Representations of Irish Masculinity in Vaudeville

  • Jennifer Mooney
Part of the Palgrave Studies in Theatre and Performance History book series (PSTPH)


Over the last thirty years or more, scholars have stressed the interplay between constructions of gender identity on one hand and constructions of the nation and national identity on the other. Not only is the nation state a largely masculine and patriarchal entity, with men at the heart of government and the military, but as Nagel argues, nationalist culture “resonate[s] with masculine cultural themes.” Central to ideas of national identity are the masculine ideals of bravery and duty, ready to be put to use defending the honor of the feminized nation. In order, therefore, to help define the nation, it can also be helpful to define and construct definitions of ideal masculine and feminine behavior and characteristics. In her study on gender and race in the United States, Gail Bederman argues that from the early to mid-nineteenth century, the newly emerging American middle class sought to distinguish themselves from other classes, partly through renewed notions of gender identity. The brand of hegemonic masculinity that was promoted sought to characterize the ideal American man as full of strength, virility, and character.1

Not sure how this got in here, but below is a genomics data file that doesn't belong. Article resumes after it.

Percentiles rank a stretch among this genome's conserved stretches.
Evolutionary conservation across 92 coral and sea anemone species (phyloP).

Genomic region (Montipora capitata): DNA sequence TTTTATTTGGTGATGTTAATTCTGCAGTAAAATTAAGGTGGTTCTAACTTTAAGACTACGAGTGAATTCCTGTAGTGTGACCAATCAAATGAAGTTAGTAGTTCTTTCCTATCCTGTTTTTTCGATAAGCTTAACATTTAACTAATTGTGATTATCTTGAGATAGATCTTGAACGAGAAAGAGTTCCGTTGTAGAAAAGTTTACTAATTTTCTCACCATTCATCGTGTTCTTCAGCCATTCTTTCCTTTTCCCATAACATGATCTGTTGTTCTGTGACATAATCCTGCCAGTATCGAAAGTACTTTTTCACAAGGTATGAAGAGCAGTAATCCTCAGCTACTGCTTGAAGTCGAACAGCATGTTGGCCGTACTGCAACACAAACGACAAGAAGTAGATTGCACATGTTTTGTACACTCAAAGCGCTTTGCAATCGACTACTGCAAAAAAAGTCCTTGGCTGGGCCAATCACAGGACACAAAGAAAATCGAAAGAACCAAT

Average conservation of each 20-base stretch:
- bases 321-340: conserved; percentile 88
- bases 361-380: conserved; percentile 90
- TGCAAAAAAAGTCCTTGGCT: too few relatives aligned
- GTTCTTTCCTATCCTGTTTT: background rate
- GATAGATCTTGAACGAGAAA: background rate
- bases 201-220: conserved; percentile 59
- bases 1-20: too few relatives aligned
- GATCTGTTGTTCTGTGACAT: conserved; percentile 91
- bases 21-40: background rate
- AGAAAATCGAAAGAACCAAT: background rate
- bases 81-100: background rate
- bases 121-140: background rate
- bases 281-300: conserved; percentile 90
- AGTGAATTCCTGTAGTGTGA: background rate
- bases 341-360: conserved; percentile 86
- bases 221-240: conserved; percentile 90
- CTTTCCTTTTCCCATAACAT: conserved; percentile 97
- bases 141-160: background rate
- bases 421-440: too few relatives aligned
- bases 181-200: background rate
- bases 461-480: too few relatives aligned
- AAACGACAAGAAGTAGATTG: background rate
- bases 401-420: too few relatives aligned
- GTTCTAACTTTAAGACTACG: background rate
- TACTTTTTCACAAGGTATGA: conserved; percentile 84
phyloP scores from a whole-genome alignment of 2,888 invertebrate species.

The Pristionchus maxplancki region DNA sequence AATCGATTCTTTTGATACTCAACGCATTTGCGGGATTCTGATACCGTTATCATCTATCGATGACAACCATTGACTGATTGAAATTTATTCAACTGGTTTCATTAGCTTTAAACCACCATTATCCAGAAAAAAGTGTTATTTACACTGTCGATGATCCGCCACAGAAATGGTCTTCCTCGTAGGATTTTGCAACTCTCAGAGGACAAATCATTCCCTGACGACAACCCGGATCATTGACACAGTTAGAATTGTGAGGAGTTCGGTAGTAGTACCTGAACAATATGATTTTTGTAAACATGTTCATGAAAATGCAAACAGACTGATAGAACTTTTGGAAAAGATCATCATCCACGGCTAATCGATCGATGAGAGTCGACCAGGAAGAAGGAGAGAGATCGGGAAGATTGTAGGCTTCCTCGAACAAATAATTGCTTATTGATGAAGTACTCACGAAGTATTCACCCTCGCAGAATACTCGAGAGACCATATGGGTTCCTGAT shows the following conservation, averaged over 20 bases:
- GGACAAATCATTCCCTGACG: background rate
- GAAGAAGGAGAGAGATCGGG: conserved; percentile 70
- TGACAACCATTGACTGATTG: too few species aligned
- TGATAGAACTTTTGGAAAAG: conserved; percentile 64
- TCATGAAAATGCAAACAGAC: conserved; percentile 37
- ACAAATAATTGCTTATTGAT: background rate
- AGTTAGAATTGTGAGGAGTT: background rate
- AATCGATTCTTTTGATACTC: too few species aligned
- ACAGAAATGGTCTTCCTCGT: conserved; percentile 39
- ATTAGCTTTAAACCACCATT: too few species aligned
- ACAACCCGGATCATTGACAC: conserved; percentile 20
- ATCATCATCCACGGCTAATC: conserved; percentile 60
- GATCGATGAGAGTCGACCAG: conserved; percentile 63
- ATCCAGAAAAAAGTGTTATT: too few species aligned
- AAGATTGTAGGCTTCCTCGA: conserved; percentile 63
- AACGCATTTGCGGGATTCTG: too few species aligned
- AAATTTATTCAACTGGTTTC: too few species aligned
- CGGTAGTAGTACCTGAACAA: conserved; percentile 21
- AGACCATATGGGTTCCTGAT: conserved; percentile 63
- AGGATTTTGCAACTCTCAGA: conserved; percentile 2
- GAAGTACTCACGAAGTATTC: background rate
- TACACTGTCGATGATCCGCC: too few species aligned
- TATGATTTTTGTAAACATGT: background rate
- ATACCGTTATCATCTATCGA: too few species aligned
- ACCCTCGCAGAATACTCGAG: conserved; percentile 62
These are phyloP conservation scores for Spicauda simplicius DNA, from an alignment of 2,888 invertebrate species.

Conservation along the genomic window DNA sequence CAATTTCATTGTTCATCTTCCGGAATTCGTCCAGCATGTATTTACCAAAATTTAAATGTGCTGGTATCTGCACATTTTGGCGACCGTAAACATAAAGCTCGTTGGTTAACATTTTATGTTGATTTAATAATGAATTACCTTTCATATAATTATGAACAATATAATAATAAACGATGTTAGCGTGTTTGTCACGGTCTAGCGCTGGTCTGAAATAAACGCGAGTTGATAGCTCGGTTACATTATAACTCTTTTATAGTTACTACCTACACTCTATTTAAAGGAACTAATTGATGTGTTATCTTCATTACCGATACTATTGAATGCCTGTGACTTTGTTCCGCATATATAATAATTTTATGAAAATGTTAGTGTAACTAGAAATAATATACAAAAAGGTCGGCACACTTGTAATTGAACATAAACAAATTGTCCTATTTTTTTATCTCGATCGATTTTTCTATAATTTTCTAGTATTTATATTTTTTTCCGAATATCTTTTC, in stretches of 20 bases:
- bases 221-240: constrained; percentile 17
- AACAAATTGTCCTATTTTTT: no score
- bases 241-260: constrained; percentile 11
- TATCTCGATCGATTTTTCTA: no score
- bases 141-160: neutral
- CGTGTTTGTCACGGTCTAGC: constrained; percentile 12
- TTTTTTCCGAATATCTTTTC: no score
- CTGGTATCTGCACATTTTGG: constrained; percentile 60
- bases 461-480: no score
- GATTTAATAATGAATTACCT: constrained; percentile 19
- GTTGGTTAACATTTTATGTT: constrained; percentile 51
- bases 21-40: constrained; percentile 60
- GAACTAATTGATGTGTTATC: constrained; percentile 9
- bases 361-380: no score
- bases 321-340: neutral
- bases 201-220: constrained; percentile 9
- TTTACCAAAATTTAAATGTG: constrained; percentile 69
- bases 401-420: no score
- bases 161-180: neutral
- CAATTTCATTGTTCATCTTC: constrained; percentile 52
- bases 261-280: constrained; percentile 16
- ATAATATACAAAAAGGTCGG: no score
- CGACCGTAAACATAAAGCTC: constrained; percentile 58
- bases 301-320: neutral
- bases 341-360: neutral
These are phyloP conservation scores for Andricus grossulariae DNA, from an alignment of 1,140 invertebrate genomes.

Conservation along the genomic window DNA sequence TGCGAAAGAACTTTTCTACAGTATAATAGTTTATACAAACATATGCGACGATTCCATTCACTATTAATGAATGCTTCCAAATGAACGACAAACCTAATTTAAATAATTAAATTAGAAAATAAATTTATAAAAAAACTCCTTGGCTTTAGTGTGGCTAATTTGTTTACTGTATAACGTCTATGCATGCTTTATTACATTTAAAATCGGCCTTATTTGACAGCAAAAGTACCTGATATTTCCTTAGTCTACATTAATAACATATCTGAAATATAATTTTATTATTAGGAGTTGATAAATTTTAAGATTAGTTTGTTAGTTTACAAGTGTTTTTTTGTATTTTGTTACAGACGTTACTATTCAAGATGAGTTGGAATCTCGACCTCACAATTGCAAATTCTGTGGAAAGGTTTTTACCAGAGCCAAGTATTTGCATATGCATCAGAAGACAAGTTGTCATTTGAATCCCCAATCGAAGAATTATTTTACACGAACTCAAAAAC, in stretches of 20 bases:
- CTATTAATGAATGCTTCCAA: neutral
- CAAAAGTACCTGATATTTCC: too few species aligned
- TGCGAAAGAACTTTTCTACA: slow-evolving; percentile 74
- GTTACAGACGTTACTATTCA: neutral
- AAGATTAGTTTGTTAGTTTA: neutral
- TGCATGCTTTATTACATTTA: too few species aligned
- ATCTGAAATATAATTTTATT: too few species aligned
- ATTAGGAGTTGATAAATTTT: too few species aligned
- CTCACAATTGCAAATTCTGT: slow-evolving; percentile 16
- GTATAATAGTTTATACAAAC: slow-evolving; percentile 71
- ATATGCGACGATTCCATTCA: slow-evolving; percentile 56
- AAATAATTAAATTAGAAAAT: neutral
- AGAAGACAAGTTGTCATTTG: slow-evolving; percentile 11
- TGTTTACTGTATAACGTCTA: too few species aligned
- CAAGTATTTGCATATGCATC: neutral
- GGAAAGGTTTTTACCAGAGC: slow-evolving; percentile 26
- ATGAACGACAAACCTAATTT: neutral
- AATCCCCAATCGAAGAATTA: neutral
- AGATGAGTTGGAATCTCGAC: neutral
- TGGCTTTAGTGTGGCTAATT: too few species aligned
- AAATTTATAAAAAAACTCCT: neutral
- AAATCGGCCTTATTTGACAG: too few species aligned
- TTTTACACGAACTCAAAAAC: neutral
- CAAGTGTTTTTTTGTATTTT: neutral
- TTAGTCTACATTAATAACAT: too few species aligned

Irish Woman Hegemonic Masculinity Irish Immigrant Irish Masculinity Irish Laborer 
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© Jennifer Mooney 2015

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  • Jennifer Mooney

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